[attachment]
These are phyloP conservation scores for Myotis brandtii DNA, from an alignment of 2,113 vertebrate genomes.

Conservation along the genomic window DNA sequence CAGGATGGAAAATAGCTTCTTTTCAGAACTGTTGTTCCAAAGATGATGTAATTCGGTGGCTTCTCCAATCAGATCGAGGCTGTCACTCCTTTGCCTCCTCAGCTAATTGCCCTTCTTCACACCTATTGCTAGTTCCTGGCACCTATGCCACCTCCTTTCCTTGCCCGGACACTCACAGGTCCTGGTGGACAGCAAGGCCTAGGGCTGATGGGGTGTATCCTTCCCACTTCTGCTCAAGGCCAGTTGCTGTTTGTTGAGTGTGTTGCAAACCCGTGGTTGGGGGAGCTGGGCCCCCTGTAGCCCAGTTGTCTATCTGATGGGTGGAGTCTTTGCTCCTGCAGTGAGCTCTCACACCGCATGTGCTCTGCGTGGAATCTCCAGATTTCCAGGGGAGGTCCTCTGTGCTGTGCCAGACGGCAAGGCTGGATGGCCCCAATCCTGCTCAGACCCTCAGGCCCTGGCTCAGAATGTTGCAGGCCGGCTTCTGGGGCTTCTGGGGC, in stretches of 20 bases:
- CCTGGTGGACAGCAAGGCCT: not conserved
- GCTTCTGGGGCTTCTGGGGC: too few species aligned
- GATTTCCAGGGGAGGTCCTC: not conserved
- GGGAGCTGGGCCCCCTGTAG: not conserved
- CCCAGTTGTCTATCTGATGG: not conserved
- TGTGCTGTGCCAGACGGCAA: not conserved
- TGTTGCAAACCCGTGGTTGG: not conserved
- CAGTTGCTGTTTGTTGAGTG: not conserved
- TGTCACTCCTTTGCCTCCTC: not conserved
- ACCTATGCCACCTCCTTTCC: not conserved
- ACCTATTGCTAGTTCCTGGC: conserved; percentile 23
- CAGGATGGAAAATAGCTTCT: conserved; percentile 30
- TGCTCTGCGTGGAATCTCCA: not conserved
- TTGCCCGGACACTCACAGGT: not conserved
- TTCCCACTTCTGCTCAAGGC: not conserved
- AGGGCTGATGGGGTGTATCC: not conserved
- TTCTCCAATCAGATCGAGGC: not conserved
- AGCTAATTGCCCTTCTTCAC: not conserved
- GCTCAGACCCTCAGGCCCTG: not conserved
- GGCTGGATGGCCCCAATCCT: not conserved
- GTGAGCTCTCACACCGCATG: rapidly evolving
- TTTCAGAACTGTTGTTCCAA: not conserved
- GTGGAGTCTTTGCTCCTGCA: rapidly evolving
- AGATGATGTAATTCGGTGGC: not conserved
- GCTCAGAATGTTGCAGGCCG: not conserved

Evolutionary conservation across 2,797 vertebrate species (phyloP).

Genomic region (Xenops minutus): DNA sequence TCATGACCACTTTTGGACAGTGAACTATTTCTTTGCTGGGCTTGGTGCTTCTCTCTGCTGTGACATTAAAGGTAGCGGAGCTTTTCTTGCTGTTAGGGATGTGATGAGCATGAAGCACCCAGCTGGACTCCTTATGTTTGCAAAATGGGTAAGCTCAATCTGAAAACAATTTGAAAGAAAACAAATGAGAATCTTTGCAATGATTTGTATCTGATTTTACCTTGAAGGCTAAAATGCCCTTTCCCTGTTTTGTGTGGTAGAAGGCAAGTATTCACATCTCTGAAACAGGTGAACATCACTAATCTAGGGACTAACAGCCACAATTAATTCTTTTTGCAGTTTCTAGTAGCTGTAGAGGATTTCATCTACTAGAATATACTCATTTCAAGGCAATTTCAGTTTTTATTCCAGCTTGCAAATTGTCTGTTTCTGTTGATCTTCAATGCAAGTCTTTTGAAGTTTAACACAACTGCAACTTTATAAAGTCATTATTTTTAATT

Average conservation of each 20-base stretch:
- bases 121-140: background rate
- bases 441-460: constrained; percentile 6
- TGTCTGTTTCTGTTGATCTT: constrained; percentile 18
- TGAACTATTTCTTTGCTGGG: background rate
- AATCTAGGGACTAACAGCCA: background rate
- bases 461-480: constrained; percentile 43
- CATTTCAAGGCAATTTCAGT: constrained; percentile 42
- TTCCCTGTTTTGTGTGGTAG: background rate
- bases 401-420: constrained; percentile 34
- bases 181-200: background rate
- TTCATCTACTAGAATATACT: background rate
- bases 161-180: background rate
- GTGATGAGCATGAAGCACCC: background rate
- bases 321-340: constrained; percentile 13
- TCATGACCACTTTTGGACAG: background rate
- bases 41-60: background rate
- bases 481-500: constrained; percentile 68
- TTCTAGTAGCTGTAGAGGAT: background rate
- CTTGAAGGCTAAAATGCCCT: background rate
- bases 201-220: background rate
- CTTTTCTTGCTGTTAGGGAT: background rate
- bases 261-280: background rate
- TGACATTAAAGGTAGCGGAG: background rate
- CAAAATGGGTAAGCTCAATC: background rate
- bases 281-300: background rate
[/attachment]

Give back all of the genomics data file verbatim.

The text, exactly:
These are phyloP conservation scores for Myotis brandtii DNA, from an alignment of 2,113 vertebrate genomes.

Conservation along the genomic window DNA sequence CAGGATGGAAAATAGCTTCTTTTCAGAACTGTTGTTCCAAAGATGATGTAATTCGGTGGCTTCTCCAATCAGATCGAGGCTGTCACTCCTTTGCCTCCTCAGCTAATTGCCCTTCTTCACACCTATTGCTAGTTCCTGGCACCTATGCCACCTCCTTTCCTTGCCCGGACACTCACAGGTCCTGGTGGACAGCAAGGCCTAGGGCTGATGGGGTGTATCCTTCCCACTTCTGCTCAAGGCCAGTTGCTGTTTGTTGAGTGTGTTGCAAACCCGTGGTTGGGGGAGCTGGGCCCCCTGTAGCCCAGTTGTCTATCTGATGGGTGGAGTCTTTGCTCCTGCAGTGAGCTCTCACACCGCATGTGCTCTGCGTGGAATCTCCAGATTTCCAGGGGAGGTCCTCTGTGCTGTGCCAGACGGCAAGGCTGGATGGCCCCAATCCTGCTCAGACCCTCAGGCCCTGGCTCAGAATGTTGCAGGCCGGCTTCTGGGGCTTCTGGGGC, in stretches of 20 bases:
- CCTGGTGGACAGCAAGGCCT: not conserved
- GCTTCTGGGGCTTCTGGGGC: too few species aligned
- GATTTCCAGGGGAGGTCCTC: not conserved
- GGGAGCTGGGCCCCCTGTAG: not conserved
- CCCAGTTGTCTATCTGATGG: not conserved
- TGTGCTGTGCCAGACGGCAA: not conserved
- TGTTGCAAACCCGTGGTTGG: not conserved
- CAGTTGCTGTTTGTTGAGTG: not conserved
- TGTCACTCCTTTGCCTCCTC: not conserved
- ACCTATGCCACCTCCTTTCC: not conserved
- ACCTATTGCTAGTTCCTGGC: conserved; percentile 23
- CAGGATGGAAAATAGCTTCT: conserved; percentile 30
- TGCTCTGCGTGGAATCTCCA: not conserved
- TTGCCCGGACACTCACAGGT: not conserved
- TTCCCACTTCTGCTCAAGGC: not conserved
- AGGGCTGATGGGGTGTATCC: not conserved
- TTCTCCAATCAGATCGAGGC: not conserved
- AGCTAATTGCCCTTCTTCAC: not conserved
- GCTCAGACCCTCAGGCCCTG: not conserved
- GGCTGGATGGCCCCAATCCT: not conserved
- GTGAGCTCTCACACCGCATG: rapidly evolving
- TTTCAGAACTGTTGTTCCAA: not conserved
- GTGGAGTCTTTGCTCCTGCA: rapidly evolving
- AGATGATGTAATTCGGTGGC: not conserved
- GCTCAGAATGTTGCAGGCCG: not conserved

Evolutionary conservation across 2,797 vertebrate species (phyloP).

Genomic region (Xenops minutus): DNA sequence TCATGACCACTTTTGGACAGTGAACTATTTCTTTGCTGGGCTTGGTGCTTCTCTCTGCTGTGACATTAAAGGTAGCGGAGCTTTTCTTGCTGTTAGGGATGTGATGAGCATGAAGCACCCAGCTGGACTCCTTATGTTTGCAAAATGGGTAAGCTCAATCTGAAAACAATTTGAAAGAAAACAAATGAGAATCTTTGCAATGATTTGTATCTGATTTTACCTTGAAGGCTAAAATGCCCTTTCCCTGTTTTGTGTGGTAGAAGGCAAGTATTCACATCTCTGAAACAGGTGAACATCACTAATCTAGGGACTAACAGCCACAATTAATTCTTTTTGCAGTTTCTAGTAGCTGTAGAGGATTTCATCTACTAGAATATACTCATTTCAAGGCAATTTCAGTTTTTATTCCAGCTTGCAAATTGTCTGTTTCTGTTGATCTTCAATGCAAGTCTTTTGAAGTTTAACACAACTGCAACTTTATAAAGTCATTATTTTTAATT

Average conservation of each 20-base stretch:
- bases 121-140: background rate
- bases 441-460: constrained; percentile 6
- TGTCTGTTTCTGTTGATCTT: constrained; percentile 18
- TGAACTATTTCTTTGCTGGG: background rate
- AATCTAGGGACTAACAGCCA: background rate
- bases 461-480: constrained; percentile 43
- CATTTCAAGGCAATTTCAGT: constrained; percentile 42
- TTCCCTGTTTTGTGTGGTAG: background rate
- bases 401-420: constrained; percentile 34
- bases 181-200: background rate
- TTCATCTACTAGAATATACT: background rate
- bases 161-180: background rate
- GTGATGAGCATGAAGCACCC: background rate
- bases 321-340: constrained; percentile 13
- TCATGACCACTTTTGGACAG: background rate
- bases 41-60: background rate
- bases 481-500: constrained; percentile 68
- TTCTAGTAGCTGTAGAGGAT: background rate
- CTTGAAGGCTAAAATGCCCT: background rate
- bases 201-220: background rate
- CTTTTCTTGCTGTTAGGGAT: background rate
- bases 261-280: background rate
- TGACATTAAAGGTAGCGGAG: background rate
- CAAAATGGGTAAGCTCAATC: background rate
- bases 281-300: background rate